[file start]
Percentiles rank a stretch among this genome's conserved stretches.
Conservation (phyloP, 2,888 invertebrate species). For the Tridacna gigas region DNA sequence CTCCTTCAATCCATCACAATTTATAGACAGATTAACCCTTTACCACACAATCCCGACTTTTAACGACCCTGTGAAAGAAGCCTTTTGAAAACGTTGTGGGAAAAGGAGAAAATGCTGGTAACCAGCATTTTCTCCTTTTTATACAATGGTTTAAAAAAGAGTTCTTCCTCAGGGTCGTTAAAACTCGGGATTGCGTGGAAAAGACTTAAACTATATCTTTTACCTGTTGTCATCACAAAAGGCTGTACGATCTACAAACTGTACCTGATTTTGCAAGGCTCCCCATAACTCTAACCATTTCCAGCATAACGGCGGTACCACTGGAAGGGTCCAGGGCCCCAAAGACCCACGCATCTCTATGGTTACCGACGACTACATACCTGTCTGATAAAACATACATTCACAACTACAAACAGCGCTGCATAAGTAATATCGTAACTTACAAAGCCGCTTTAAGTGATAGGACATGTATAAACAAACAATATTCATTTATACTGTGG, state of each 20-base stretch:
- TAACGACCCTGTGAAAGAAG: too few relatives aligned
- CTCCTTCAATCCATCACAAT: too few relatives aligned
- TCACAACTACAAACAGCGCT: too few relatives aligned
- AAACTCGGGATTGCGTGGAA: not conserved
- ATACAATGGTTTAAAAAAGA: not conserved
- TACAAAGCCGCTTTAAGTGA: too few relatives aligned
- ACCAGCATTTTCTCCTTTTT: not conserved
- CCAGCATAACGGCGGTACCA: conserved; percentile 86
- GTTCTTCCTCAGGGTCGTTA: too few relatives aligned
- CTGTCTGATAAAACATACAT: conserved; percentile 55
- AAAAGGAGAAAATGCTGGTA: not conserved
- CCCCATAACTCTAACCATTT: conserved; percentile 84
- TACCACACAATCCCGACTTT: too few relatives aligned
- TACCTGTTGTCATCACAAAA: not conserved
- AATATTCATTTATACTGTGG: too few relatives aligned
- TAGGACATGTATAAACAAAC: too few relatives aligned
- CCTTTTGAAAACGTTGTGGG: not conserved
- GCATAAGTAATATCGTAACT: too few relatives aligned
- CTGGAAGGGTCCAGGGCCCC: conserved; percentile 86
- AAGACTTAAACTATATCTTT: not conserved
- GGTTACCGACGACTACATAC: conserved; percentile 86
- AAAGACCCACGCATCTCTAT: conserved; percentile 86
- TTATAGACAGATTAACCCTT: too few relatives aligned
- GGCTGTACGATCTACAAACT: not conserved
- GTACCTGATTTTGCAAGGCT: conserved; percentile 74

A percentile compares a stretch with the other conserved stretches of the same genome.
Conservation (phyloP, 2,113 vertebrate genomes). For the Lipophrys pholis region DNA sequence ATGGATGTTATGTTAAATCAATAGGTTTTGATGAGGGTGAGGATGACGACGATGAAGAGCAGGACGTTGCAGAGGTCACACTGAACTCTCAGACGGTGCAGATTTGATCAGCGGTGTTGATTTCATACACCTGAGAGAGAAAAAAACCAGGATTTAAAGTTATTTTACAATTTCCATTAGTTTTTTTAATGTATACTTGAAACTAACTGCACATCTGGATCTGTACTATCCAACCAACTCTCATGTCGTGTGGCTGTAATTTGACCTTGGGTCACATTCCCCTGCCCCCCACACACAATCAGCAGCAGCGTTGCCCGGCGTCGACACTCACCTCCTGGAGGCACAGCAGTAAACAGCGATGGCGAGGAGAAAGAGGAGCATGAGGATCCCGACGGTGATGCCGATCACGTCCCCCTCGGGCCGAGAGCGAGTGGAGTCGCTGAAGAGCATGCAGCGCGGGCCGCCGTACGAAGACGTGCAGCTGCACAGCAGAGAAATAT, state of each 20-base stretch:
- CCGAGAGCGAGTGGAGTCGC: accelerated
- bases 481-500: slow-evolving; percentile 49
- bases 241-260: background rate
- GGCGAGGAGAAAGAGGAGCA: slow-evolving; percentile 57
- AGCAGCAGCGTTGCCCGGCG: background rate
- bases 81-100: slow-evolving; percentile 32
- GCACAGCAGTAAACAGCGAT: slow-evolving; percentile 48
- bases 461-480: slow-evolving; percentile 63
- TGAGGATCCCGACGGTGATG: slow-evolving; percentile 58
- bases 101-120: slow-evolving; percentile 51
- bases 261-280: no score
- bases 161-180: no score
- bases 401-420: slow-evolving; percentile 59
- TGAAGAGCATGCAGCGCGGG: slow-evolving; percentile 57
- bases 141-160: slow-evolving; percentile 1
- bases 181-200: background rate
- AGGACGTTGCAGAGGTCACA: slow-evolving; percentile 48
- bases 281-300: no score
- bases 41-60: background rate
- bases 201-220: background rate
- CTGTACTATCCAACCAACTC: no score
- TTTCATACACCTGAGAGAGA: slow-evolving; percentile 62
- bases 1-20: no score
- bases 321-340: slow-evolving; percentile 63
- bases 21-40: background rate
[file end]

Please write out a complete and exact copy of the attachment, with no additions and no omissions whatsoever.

Percentiles rank a stretch among this genome's conserved stretches.
Conservation (phyloP, 2,888 invertebrate species). For the Tridacna gigas region DNA sequence CTCCTTCAATCCATCACAATTTATAGACAGATTAACCCTTTACCACACAATCCCGACTTTTAACGACCCTGTGAAAGAAGCCTTTTGAAAACGTTGTGGGAAAAGGAGAAAATGCTGGTAACCAGCATTTTCTCCTTTTTATACAATGGTTTAAAAAAGAGTTCTTCCTCAGGGTCGTTAAAACTCGGGATTGCGTGGAAAAGACTTAAACTATATCTTTTACCTGTTGTCATCACAAAAGGCTGTACGATCTACAAACTGTACCTGATTTTGCAAGGCTCCCCATAACTCTAACCATTTCCAGCATAACGGCGGTACCACTGGAAGGGTCCAGGGCCCCAAAGACCCACGCATCTCTATGGTTACCGACGACTACATACCTGTCTGATAAAACATACATTCACAACTACAAACAGCGCTGCATAAGTAATATCGTAACTTACAAAGCCGCTTTAAGTGATAGGACATGTATAAACAAACAATATTCATTTATACTGTGG, state of each 20-base stretch:
- TAACGACCCTGTGAAAGAAG: too few relatives aligned
- CTCCTTCAATCCATCACAAT: too few relatives aligned
- TCACAACTACAAACAGCGCT: too few relatives aligned
- AAACTCGGGATTGCGTGGAA: not conserved
- ATACAATGGTTTAAAAAAGA: not conserved
- TACAAAGCCGCTTTAAGTGA: too few relatives aligned
- ACCAGCATTTTCTCCTTTTT: not conserved
- CCAGCATAACGGCGGTACCA: conserved; percentile 86
- GTTCTTCCTCAGGGTCGTTA: too few relatives aligned
- CTGTCTGATAAAACATACAT: conserved; percentile 55
- AAAAGGAGAAAATGCTGGTA: not conserved
- CCCCATAACTCTAACCATTT: conserved; percentile 84
- TACCACACAATCCCGACTTT: too few relatives aligned
- TACCTGTTGTCATCACAAAA: not conserved
- AATATTCATTTATACTGTGG: too few relatives aligned
- TAGGACATGTATAAACAAAC: too few relatives aligned
- CCTTTTGAAAACGTTGTGGG: not conserved
- GCATAAGTAATATCGTAACT: too few relatives aligned
- CTGGAAGGGTCCAGGGCCCC: conserved; percentile 86
- AAGACTTAAACTATATCTTT: not conserved
- GGTTACCGACGACTACATAC: conserved; percentile 86
- AAAGACCCACGCATCTCTAT: conserved; percentile 86
- TTATAGACAGATTAACCCTT: too few relatives aligned
- GGCTGTACGATCTACAAACT: not conserved
- GTACCTGATTTTGCAAGGCT: conserved; percentile 74

A percentile compares a stretch with the other conserved stretches of the same genome.
Conservation (phyloP, 2,113 vertebrate genomes). For the Lipophrys pholis region DNA sequence ATGGATGTTATGTTAAATCAATAGGTTTTGATGAGGGTGAGGATGACGACGATGAAGAGCAGGACGTTGCAGAGGTCACACTGAACTCTCAGACGGTGCAGATTTGATCAGCGGTGTTGATTTCATACACCTGAGAGAGAAAAAAACCAGGATTTAAAGTTATTTTACAATTTCCATTAGTTTTTTTAATGTATACTTGAAACTAACTGCACATCTGGATCTGTACTATCCAACCAACTCTCATGTCGTGTGGCTGTAATTTGACCTTGGGTCACATTCCCCTGCCCCCCACACACAATCAGCAGCAGCGTTGCCCGGCGTCGACACTCACCTCCTGGAGGCACAGCAGTAAACAGCGATGGCGAGGAGAAAGAGGAGCATGAGGATCCCGACGGTGATGCCGATCACGTCCCCCTCGGGCCGAGAGCGAGTGGAGTCGCTGAAGAGCATGCAGCGCGGGCCGCCGTACGAAGACGTGCAGCTGCACAGCAGAGAAATAT, state of each 20-base stretch:
- CCGAGAGCGAGTGGAGTCGC: accelerated
- bases 481-500: slow-evolving; percentile 49
- bases 241-260: background rate
- GGCGAGGAGAAAGAGGAGCA: slow-evolving; percentile 57
- AGCAGCAGCGTTGCCCGGCG: background rate
- bases 81-100: slow-evolving; percentile 32
- GCACAGCAGTAAACAGCGAT: slow-evolving; percentile 48
- bases 461-480: slow-evolving; percentile 63
- TGAGGATCCCGACGGTGATG: slow-evolving; percentile 58
- bases 101-120: slow-evolving; percentile 51
- bases 261-280: no score
- bases 161-180: no score
- bases 401-420: slow-evolving; percentile 59
- TGAAGAGCATGCAGCGCGGG: slow-evolving; percentile 57
- bases 141-160: slow-evolving; percentile 1
- bases 181-200: background rate
- AGGACGTTGCAGAGGTCACA: slow-evolving; percentile 48
- bases 281-300: no score
- bases 41-60: background rate
- bases 201-220: background rate
- CTGTACTATCCAACCAACTC: no score
- TTTCATACACCTGAGAGAGA: slow-evolving; percentile 62
- bases 1-20: no score
- bases 321-340: slow-evolving; percentile 63
- bases 21-40: background rate